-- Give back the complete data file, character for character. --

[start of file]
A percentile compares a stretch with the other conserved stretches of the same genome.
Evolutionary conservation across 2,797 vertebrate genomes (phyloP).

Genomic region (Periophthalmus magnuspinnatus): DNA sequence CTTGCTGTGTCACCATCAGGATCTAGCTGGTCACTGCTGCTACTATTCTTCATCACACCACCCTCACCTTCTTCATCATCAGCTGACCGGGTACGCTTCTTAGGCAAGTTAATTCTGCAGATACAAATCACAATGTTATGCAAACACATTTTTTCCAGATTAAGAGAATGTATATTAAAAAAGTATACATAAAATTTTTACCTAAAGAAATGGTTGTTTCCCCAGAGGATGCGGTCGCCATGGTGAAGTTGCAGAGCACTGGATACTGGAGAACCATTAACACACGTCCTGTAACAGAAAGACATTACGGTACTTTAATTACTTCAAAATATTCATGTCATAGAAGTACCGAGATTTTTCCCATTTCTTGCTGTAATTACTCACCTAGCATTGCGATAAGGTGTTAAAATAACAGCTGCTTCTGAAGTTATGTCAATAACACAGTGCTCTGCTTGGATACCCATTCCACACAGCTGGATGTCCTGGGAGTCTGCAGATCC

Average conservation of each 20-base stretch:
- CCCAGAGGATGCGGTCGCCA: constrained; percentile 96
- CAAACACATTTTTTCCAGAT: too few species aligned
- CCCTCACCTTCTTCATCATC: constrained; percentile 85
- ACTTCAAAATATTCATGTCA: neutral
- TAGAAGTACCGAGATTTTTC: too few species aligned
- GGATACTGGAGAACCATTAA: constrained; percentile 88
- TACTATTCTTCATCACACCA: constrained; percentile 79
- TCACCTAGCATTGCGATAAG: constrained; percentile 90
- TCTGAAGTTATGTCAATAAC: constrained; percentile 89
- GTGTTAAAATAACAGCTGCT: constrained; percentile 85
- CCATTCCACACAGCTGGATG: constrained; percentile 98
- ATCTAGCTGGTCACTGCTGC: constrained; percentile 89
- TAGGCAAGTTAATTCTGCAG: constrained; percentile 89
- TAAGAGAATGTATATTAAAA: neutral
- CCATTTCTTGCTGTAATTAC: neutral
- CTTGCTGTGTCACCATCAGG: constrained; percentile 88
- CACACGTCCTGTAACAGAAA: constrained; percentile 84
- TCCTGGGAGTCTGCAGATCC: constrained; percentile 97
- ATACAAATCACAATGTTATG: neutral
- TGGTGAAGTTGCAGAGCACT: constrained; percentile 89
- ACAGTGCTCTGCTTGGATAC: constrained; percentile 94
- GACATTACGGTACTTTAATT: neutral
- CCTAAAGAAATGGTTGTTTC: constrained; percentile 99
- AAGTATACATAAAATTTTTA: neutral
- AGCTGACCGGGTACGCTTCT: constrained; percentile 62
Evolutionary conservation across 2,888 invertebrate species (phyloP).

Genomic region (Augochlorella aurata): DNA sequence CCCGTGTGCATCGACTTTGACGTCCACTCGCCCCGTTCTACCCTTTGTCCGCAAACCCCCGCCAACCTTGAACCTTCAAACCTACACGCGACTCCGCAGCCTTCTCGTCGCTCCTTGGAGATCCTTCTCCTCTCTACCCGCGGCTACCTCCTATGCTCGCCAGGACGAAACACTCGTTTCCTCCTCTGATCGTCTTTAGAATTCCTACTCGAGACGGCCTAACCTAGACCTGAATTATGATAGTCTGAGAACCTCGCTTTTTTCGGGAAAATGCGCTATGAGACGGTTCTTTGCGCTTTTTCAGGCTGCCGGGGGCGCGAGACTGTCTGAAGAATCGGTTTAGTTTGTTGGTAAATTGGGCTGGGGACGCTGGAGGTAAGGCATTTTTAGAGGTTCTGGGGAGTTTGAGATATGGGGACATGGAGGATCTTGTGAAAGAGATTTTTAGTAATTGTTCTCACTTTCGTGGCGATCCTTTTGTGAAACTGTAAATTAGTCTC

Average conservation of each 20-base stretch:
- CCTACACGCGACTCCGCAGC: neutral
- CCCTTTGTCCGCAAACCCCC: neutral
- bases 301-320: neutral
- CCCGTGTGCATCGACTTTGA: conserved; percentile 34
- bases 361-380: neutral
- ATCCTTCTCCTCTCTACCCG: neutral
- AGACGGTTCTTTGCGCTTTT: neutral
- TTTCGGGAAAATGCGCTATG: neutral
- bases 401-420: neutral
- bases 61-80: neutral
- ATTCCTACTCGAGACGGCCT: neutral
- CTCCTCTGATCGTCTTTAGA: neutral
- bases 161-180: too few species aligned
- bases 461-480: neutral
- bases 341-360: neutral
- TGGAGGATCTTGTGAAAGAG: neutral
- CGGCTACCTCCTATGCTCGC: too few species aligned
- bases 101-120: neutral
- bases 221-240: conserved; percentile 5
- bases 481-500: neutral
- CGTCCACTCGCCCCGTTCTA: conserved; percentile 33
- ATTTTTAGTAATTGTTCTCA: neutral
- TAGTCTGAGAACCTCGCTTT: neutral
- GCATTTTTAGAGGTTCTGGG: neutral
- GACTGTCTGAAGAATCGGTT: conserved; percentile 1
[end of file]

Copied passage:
A percentile compares a stretch with the other conserved stretches of the same genome.
Evolutionary conservation across 2,797 vertebrate genomes (phyloP).

Genomic region (Periophthalmus magnuspinnatus): DNA sequence CTTGCTGTGTCACCATCAGGATCTAGCTGGTCACTGCTGCTACTATTCTTCATCACACCACCCTCACCTTCTTCATCATCAGCTGACCGGGTACGCTTCTTAGGCAAGTTAATTCTGCAGATACAAATCACAATGTTATGCAAACACATTTTTTCCAGATTAAGAGAATGTATATTAAAAAAGTATACATAAAATTTTTACCTAAAGAAATGGTTGTTTCCCCAGAGGATGCGGTCGCCATGGTGAAGTTGCAGAGCACTGGATACTGGAGAACCATTAACACACGTCCTGTAACAGAAAGACATTACGGTACTTTAATTACTTCAAAATATTCATGTCATAGAAGTACCGAGATTTTTCCCATTTCTTGCTGTAATTACTCACCTAGCATTGCGATAAGGTGTTAAAATAACAGCTGCTTCTGAAGTTATGTCAATAACACAGTGCTCTGCTTGGATACCCATTCCACACAGCTGGATGTCCTGGGAGTCTGCAGATCC

Average conservation of each 20-base stretch:
- CCCAGAGGATGCGGTCGCCA: constrained; percentile 96
- CAAACACATTTTTTCCAGAT: too few species aligned
- CCCTCACCTTCTTCATCATC: constrained; percentile 85
- ACTTCAAAATATTCATGTCA: neutral
- TAGAAGTACCGAGATTTTTC: too few species aligned
- GGATACTGGAGAACCATTAA: constrained; percentile 88
- TACTATTCTTCATCACACCA: constrained; percentile 79
- TCACCTAGCATTGCGATAAG: constrained; percentile 90
- TCTGAAGTTATGTCAATAAC: constrained; percentile 89
- GTGTTAAAATAACAGCTGCT: constrained; percentile 85
- CCATTCCACACAGCTGGATG: constrained; percentile 98
- ATCTAGCTGGTCACTGCTGC: constrained; percentile 89
- TAGGCAAGTTAATTCTGCAG: constrained; percentile 89
- TAAGAGAATGTATATTAAAA: neutral
- CCATTTCTTGCTGTAATTAC: neutral
- CTTGCTGTGTCACCATCAGG: constrained; percentile 88
- CACACGTCCTGTAACAGAAA: constrained; percentile 84
- TCCTGGGAGTCTGCAGATCC: constrained; percentile 97
- ATACAAATCACAATGTTATG: neutral
- TGGTGAAGTTGCAGAGCACT: constrained; percentile 89
- ACAGTGCTCTGCTTGGATAC: constrained; percentile 94
- GACATTACGGTACTTTAATT: neutral
- CCTAAAGAAATGGTTGTTTC: constrained; percentile 99
- AAGTATACATAAAATTTTTA: neutral
- AGCTGACCGGGTACGCTTCT: constrained; percentile 62
Evolutionary conservation across 2,888 invertebrate species (phyloP).

Genomic region (Augochlorella aurata): DNA sequence CCCGTGTGCATCGACTTTGACGTCCACTCGCCCCGTTCTACCCTTTGTCCGCAAACCCCCGCCAACCTTGAACCTTCAAACCTACACGCGACTCCGCAGCCTTCTCGTCGCTCCTTGGAGATCCTTCTCCTCTCTACCCGCGGCTACCTCCTATGCTCGCCAGGACGAAACACTCGTTTCCTCCTCTGATCGTCTTTAGAATTCCTACTCGAGACGGCCTAACCTAGACCTGAATTATGATAGTCTGAGAACCTCGCTTTTTTCGGGAAAATGCGCTATGAGACGGTTCTTTGCGCTTTTTCAGGCTGCCGGGGGCGCGAGACTGTCTGAAGAATCGGTTTAGTTTGTTGGTAAATTGGGCTGGGGACGCTGGAGGTAAGGCATTTTTAGAGGTTCTGGGGAGTTTGAGATATGGGGACATGGAGGATCTTGTGAAAGAGATTTTTAGTAATTGTTCTCACTTTCGTGGCGATCCTTTTGTGAAACTGTAAATTAGTCTC

Average conservation of each 20-base stretch:
- CCTACACGCGACTCCGCAGC: neutral
- CCCTTTGTCCGCAAACCCCC: neutral
- bases 301-320: neutral
- CCCGTGTGCATCGACTTTGA: conserved; percentile 34
- bases 361-380: neutral
- ATCCTTCTCCTCTCTACCCG: neutral
- AGACGGTTCTTTGCGCTTTT: neutral
- TTTCGGGAAAATGCGCTATG: neutral
- bases 401-420: neutral
- bases 61-80: neutral
- ATTCCTACTCGAGACGGCCT: neutral
- CTCCTCTGATCGTCTTTAGA: neutral
- bases 161-180: too few species aligned
- bases 461-480: neutral
- bases 341-360: neutral
- TGGAGGATCTTGTGAAAGAG: neutral
- CGGCTACCTCCTATGCTCGC: too few species aligned
- bases 101-120: neutral
- bases 221-240: conserved; percentile 5
- bases 481-500: neutral
- CGTCCACTCGCCCCGTTCTA: conserved; percentile 33
- ATTTTTAGTAATTGTTCTCA: neutral
- TAGTCTGAGAACCTCGCTTT: neutral
- GCATTTTTAGAGGTTCTGGG: neutral
- GACTGTCTGAAGAATCGGTT: conserved; percentile 1